Hydrogen is easy to produce and exists in great abundance, but isolating hydrogen in a cost effective and sustainable way is the big question mark that has people scratching their heads. Whether powering a fuel cell, functioning as a fuel additive, or in any of its many other industrial applications, the trick with hydrogen is to produce it in a way that doesn’t require more non-renewable energy than is embodied in the end product. Solar has always been an intriguing solution—joining the abundant energy of the sun with the abundance of hydrogen seems like a natural fit.
Solar Hydrogen Energy’s solar-powered unit positions a chemical reactor over a parabolic mirror that concentrates sunlight to create temperatures exceeding 1,500 degrees Fahrenheit (a working prototype is pictured above). An iris at the opening of the reaction chamber modulates the incoming sunlight. The company reports that the reactors have the ability to produce hydrogen from waste gas such as methane, as well as from plain water.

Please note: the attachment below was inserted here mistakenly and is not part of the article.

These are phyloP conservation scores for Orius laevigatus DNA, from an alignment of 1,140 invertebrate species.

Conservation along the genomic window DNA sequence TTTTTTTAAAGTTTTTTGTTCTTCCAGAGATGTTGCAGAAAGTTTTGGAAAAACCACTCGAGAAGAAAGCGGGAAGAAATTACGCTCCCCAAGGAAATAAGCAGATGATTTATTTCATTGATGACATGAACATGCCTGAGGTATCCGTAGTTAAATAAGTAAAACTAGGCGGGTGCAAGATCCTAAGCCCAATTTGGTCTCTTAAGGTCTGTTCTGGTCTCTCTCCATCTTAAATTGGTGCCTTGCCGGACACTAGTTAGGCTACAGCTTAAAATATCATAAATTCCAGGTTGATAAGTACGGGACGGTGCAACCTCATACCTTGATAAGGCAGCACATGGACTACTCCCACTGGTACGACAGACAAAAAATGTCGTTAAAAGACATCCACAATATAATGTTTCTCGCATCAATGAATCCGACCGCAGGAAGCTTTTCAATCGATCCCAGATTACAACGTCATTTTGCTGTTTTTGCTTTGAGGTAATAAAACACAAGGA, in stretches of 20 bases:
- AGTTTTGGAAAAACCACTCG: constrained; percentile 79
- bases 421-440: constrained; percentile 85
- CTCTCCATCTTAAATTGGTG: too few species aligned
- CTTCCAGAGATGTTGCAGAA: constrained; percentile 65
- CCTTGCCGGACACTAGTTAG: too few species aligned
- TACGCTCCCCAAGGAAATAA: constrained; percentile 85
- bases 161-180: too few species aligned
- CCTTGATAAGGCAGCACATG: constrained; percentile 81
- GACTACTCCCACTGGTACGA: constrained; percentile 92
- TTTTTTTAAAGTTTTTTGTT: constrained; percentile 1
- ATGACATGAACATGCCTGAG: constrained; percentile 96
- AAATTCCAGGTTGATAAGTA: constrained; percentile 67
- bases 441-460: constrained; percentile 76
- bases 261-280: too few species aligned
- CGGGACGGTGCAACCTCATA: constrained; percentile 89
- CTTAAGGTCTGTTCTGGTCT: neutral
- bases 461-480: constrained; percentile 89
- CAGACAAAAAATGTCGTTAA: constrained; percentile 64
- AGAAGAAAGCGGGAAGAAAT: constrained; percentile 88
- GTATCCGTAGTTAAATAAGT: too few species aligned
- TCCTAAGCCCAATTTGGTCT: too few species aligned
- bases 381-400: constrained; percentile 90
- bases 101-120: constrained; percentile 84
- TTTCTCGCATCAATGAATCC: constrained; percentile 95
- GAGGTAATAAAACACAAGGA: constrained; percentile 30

A variety of technologies harness the sun with mirrors to do things like focus light on solar cells, run Sterling engines, or even roast coffee, but few if any use the concentrated energy to fuel the reaction that produces hydrogen. The proposed installation at the Regina landfill would consist of 30 such units, and is estimated to reduce 25% of the city’s greenhouse gasses, bringing it close to meeting Kyoto standards with the single facility. When fully operational, the array would create over 2.6 million lbs of hydrogen per year and dramatically reduce carbon dioxide and smog-forming emissions released from the landfill. A $6 million dollar demonstration project is already getting approval from local government and would pave the way for the full-scale facility. It remains to be seen if the project in Regina will set the standard for sustainable hydrogen production. It may not be quite as dramatic as capturing lightening with lasers, but at least we wouldn’t have to wait so long between thunderstorms. :: Solar Hydrogen Energy Corporation Ltd.